Soaring house prices and the link with Michael Davitt and his Land League
FOR those anxious to buy a house - or for those prompted to try and sell one - the low-level mutterings and sometimes high-level hysteria continues.
Their worry is understandably all to do with price. Will the general move upwards continue? Have things peaked for the moment? Is now the time to make a move? Should they dither and delay, but perhaps regret their inaction later?
We are told endlessly that we are over-fixated on home ownership in Ireland. Why is it that - unlike the situation in countries like Germany - more people will not consider long-term renting, rather than concentrating almost everything on owning the roof over their head? Meanwhile, endless theories are put forward as to why our rates of house ownership continues to be among the highest in the world.
On a practical level, renting is, of course, much more regulated in some continental countries, providing the tenant with greater protection and security all round. Here, it's much more hit and miss. But the overwhelming pattern is that once Irish people hit a certain age, the vast majority will try, might and main, to buy a place of their own.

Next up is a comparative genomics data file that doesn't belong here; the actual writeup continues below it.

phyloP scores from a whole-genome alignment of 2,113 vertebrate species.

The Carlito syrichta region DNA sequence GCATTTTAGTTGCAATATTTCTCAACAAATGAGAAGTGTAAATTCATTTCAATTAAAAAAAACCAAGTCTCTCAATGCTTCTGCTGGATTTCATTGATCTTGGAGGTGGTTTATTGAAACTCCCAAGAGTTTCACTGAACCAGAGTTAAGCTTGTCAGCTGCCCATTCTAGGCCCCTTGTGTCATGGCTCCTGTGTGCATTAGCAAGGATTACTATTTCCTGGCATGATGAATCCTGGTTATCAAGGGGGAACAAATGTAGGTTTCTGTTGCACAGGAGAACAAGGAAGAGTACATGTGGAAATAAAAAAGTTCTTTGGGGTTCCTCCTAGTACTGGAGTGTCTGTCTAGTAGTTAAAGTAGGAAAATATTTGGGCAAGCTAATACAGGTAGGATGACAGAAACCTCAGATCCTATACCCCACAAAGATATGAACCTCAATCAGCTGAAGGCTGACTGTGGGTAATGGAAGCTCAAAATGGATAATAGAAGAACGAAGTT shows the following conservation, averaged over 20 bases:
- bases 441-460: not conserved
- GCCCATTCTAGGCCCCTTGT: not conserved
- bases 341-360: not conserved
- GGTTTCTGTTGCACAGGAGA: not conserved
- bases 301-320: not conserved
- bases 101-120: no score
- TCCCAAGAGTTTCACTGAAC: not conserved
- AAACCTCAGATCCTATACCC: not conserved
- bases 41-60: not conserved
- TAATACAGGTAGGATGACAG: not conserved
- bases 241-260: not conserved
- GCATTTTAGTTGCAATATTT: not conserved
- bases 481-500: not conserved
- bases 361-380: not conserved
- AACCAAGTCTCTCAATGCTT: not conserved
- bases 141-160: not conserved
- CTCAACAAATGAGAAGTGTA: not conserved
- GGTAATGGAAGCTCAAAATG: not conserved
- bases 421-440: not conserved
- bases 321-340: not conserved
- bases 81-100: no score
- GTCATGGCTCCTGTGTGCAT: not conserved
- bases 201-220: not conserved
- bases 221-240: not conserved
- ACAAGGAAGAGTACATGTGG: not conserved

It has also been suggested that the Irish attitude to property "is all in the mind''.
Perhaps the madness of the Celtic Tiger years was symptomatic of some deep national psychosis? Inevitably, references have been made to our history, when dispossession was a feature of life for generations. Common sense, apart from any deeper considerations, would suggest that this legacy is surely embedded deep in the folk memory. It might explain why so many would-be purchasers will be out and about this weekend, viewing houses they can't really afford. It may be all in the mind. But the option of long-term renting for these wannabe property owners is something they simply will not countenance.
Former Taoiseach John Bruton stirred things up a bit in recent days, with his suggestion that Irish nationalist politician John Redmond, and his non-violent quest for Irish Home Rule, has not been getting the recognition he deserves. He maintains Redmond's legacy has been dwarfed by the build-up to the 100th anniversary of the 1916 Rising.
Inevitably there are strident voices on both sides of the debate. But it is a reminder that certain historical figures, who directly or indirectly fashioned the people we are today, tend to be either underplayed or almost forgotten.
And with an eye to those currently scouring the property market, it may be time to acknowledge somebody, who has left a deep imprint on our psyche.
It's fair to say Michael Davitt, who founded the Land League back in 1879, would - in modern day parlance - be described as being "fixated'' with property. He did, indeed, flirt with other strains in Irish nationalism. But his belief that one should be an owner, as distinct from a tenant, has left an indelible mark on generations of Irish schoolchildren. We have all been fashioned by tales of heartless landlords evicting those without rights from their estates and land. The image has endured in our collective sub-conscious.